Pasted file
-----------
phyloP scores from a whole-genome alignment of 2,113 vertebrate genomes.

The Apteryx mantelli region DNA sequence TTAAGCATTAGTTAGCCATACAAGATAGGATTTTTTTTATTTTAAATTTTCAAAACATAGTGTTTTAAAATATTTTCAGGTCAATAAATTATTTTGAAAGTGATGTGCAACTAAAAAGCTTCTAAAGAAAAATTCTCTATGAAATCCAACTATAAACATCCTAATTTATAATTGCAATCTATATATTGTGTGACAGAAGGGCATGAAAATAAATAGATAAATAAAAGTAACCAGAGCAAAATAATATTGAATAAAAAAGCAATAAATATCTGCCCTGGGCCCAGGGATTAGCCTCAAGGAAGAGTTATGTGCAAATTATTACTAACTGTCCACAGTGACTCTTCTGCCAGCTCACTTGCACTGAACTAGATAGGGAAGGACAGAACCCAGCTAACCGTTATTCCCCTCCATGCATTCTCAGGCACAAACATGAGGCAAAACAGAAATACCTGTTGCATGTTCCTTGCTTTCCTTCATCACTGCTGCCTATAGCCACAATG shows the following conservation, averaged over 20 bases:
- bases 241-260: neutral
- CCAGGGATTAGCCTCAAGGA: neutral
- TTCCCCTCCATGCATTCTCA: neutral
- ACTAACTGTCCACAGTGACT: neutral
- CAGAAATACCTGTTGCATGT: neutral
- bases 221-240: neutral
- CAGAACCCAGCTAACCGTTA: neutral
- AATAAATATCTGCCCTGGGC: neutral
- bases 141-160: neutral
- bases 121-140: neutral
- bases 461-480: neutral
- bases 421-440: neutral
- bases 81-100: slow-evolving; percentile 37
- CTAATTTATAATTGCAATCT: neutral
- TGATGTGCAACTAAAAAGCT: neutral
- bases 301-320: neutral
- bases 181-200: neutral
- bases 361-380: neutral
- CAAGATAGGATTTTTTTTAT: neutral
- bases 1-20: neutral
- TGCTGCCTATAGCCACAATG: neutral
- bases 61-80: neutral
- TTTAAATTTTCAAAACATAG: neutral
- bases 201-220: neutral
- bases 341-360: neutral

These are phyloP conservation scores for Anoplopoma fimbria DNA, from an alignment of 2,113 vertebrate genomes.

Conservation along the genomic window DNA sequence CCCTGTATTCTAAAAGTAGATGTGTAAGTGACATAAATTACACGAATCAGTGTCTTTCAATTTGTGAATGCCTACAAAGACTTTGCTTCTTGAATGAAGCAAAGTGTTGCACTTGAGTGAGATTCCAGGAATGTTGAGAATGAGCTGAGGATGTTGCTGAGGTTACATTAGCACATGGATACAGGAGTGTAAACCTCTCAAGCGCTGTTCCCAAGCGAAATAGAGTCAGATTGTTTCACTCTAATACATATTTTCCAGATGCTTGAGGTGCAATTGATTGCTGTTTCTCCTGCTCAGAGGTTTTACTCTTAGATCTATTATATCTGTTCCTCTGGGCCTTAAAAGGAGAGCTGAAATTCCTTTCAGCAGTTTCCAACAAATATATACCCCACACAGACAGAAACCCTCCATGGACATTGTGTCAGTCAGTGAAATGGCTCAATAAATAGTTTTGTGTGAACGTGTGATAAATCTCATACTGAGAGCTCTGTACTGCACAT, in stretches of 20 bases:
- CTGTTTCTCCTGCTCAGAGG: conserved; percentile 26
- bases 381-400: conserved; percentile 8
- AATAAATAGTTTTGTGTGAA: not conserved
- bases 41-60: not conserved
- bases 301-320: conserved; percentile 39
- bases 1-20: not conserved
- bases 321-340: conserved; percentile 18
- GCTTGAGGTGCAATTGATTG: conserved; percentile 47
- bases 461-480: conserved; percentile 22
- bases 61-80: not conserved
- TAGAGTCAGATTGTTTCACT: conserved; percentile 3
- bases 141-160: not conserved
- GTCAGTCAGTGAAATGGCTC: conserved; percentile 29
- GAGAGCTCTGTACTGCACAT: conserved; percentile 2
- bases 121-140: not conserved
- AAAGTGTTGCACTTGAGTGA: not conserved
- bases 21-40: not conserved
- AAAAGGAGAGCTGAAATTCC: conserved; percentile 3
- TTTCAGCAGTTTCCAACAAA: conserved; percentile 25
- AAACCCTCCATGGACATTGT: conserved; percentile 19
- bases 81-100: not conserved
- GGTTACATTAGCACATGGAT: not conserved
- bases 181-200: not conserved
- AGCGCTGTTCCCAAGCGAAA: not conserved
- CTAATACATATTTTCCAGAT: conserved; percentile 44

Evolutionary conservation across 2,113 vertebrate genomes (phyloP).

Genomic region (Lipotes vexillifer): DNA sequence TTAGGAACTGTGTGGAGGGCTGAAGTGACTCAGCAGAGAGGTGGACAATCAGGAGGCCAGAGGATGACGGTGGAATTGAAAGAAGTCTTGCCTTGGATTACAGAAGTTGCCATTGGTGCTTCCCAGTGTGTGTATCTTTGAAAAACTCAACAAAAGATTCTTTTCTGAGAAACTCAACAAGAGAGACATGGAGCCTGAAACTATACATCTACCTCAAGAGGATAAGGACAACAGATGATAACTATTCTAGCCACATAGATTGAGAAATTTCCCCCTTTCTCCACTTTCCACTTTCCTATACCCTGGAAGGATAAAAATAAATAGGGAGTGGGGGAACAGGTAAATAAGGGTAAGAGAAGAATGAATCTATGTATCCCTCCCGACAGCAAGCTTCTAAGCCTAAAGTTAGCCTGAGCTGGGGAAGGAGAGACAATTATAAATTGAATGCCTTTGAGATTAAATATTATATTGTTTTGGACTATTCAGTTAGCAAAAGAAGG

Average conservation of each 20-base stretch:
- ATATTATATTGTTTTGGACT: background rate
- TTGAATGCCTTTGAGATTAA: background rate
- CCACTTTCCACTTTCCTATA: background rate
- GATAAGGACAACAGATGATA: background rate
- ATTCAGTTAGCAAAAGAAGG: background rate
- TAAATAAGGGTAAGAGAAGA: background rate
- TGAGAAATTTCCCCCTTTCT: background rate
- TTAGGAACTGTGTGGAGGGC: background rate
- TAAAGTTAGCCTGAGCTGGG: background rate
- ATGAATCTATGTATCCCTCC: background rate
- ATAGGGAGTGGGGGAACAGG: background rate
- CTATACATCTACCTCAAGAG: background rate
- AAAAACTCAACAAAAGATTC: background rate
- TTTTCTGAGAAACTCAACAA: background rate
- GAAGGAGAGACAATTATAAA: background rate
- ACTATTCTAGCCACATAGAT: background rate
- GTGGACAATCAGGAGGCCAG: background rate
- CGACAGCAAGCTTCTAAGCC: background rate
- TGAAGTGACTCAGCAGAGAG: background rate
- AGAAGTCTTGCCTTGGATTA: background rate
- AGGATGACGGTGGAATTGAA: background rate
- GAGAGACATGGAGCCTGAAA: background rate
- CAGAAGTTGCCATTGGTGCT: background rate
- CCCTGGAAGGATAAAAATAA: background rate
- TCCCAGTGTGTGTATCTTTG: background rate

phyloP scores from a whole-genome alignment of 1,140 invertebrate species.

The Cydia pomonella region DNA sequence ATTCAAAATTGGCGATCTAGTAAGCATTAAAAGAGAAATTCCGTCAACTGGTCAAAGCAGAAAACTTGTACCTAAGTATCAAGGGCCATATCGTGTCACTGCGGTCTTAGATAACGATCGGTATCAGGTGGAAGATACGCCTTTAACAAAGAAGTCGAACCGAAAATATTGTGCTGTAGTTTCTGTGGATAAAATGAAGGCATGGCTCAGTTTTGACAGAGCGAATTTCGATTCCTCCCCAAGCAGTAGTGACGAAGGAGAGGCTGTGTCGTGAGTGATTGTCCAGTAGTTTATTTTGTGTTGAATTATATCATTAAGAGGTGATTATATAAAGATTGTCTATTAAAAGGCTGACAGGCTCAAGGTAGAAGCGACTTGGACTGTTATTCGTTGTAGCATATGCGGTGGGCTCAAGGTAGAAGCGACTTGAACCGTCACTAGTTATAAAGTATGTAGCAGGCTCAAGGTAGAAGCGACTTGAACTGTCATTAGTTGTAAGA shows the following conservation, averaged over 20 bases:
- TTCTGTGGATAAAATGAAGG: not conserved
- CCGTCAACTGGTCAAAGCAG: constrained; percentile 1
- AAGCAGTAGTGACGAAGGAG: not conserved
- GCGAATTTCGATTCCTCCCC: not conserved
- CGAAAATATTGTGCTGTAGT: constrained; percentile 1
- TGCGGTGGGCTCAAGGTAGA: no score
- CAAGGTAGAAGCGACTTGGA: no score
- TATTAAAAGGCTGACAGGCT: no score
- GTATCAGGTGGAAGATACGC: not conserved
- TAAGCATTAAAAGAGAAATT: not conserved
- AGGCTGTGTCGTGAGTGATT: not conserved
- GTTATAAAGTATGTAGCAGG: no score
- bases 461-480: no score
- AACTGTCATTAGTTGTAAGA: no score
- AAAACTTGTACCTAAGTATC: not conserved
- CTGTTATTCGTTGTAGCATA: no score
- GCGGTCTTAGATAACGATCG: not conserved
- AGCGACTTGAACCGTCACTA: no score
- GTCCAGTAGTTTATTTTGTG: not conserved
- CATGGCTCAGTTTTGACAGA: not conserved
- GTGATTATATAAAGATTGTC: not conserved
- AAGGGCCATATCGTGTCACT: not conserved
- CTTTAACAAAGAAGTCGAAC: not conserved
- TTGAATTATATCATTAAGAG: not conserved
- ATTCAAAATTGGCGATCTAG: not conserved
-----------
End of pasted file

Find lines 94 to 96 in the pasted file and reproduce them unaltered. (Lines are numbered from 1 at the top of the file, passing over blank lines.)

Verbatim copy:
- TAAGCATTAAAAGAGAAATT: not conserved
- AGGCTGTGTCGTGAGTGATT: not conserved
- GTTATAAAGTATGTAGCAGG: no score